Originally Released: 1991 (Sega Genesis)
Version Played: PC (Steam)
Shining in the Darkness is a first-person dungeon crawler that marks the start of the long-running, genre-spanning, Shining series. While the most famous Shining games on the Genesis are the strategy-RPG Shining Force duo, Darkness opts for a play style closer to the early Wizardry games or even the original Phantasy Star on the Master System.
Like in Phantasy Star, you and your party traverse a dungeon in a first person perspective, and combat plays out in the typical turn-based Dragon Quest style. While the dungeon in Darkness may look similar in screenshots to those in Phantasy Star, the scrolling is significantly smoother. Although the viewing area is unfortunately only a fraction of the screen, the dungeon traversal still looks good today.
What looks even better are the characters and locations outside of the dungeon, in the castle and town. While your time spent in these areas is far less than what you spend in the dungeon, the detailed backgrounds and well-animated character sprites are super charming.
Shining in the Darkness doesn’t have a whole lot in the way of story (kidnapped princess, great evil threatening to take over the kingdom, etc.), but everyone from the innkeepers to your party members have a lot of personality, which comes through thanks to the excellent (for the time) localization.
Unfortunately, the dungeon crawling itself is not nearly as inviting. Enemies are tough and grinding is a must- wandering too deep into the dungeon unprepared will result in your party being wiped out quickly. Fortunately, Darkness adheres to the failure penalty established by Dragon Quest, where you keep the items, experience, and levels you gained after being wiped out, but lose half your gold. Losing gold can still be a significant setback though- it is essential to keep your party stocked with the best gear to survive.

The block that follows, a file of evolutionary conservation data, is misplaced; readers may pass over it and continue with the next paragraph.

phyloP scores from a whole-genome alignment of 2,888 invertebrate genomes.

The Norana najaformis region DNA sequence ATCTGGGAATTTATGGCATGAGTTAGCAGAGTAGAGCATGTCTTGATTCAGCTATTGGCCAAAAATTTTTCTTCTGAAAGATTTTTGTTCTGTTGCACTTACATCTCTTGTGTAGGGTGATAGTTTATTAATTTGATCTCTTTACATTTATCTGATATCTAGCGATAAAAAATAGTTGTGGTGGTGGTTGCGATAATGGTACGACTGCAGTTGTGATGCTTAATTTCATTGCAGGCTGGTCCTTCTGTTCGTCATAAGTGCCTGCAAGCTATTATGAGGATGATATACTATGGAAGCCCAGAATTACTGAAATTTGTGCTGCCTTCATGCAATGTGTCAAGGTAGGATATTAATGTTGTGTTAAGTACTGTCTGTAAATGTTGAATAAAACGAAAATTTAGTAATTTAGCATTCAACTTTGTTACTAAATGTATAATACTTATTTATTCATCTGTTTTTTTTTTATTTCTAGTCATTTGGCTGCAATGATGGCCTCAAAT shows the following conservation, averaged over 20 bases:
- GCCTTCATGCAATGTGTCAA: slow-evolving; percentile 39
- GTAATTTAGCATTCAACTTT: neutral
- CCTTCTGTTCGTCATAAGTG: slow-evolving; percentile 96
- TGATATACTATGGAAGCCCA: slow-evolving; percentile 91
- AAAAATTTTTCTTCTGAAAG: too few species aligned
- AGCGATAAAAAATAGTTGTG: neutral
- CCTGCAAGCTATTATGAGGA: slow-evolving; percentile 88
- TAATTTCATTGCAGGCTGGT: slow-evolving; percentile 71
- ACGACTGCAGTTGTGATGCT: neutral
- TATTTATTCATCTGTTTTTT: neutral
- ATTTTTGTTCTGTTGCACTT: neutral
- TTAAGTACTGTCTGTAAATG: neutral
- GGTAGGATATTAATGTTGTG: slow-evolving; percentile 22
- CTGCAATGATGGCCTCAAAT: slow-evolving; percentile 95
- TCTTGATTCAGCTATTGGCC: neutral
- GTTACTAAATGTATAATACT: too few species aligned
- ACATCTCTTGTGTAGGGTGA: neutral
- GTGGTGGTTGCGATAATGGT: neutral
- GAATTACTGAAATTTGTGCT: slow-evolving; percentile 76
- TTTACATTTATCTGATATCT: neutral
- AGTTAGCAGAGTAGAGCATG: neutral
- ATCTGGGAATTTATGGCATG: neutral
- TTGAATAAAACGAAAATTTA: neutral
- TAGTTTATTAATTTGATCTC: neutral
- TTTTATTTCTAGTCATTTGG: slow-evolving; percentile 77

What makes Darkness difficult isn’t necessarily the strength of your foes, but rather the complexity of the dungeon. Similar and repetitive corridors with many dead ends and few landmarks make referring to a map a must. While it’s easy enough to pull up a map in your browser while playing the game in a window, it’s just as easy to lose your location and find yourself hopelessly lost after a battle. Utilizing quicksaves in this Steam version helps to eliminate some frustration, but the fact remains that Shining in the Darkness, while incredibly charming, is a punishing and exhausting game.
Does it deserve a Sega 3D Classic version?
OK M2 / Sega, this could be AWESOME, but it’s gonna take some work on your part.
Step 1: Convert the visuals to 3D. The dungeons are going to look rad!
Step 2: This is the tough part- you need to create an automapping function to place on the bottom screen of the 3DS. I know this is a ton of extra work, but players would really appreciate it. Besides, now that Sega has bought Atlus, maybe you could get some of the Etrian Odyssey folks in to help? Well, I’ll let you guys work that out ;-)
As I was writing this, I was saddened to learn that Greg Martin, the artist who illustrated the NA/EU cover for Shining in the Darkness along with other classic Genesis / Game Gear covers from that era, had apparently passed away last May.
I adored his art as a youth and it is still burned into my mind today (especially those Sonic Game Gear covers). Greg Martin was a true legend in the field. My thoughts go out to his friends and family.
I wholeheartedly agree with this. If they felt the need to sneak in a couple of extra labyrinth floors, I wouldn’t entirely hate them for that either…
Regarding the cover art, it is indeed a classic. Although I did always find it a little strange, Dark Sol standing so close… Like I can almost hear him chanting, “Not touching, can’t get mad! Not touching, can’t get mad!”
That cheeky rascal, Dark Sol.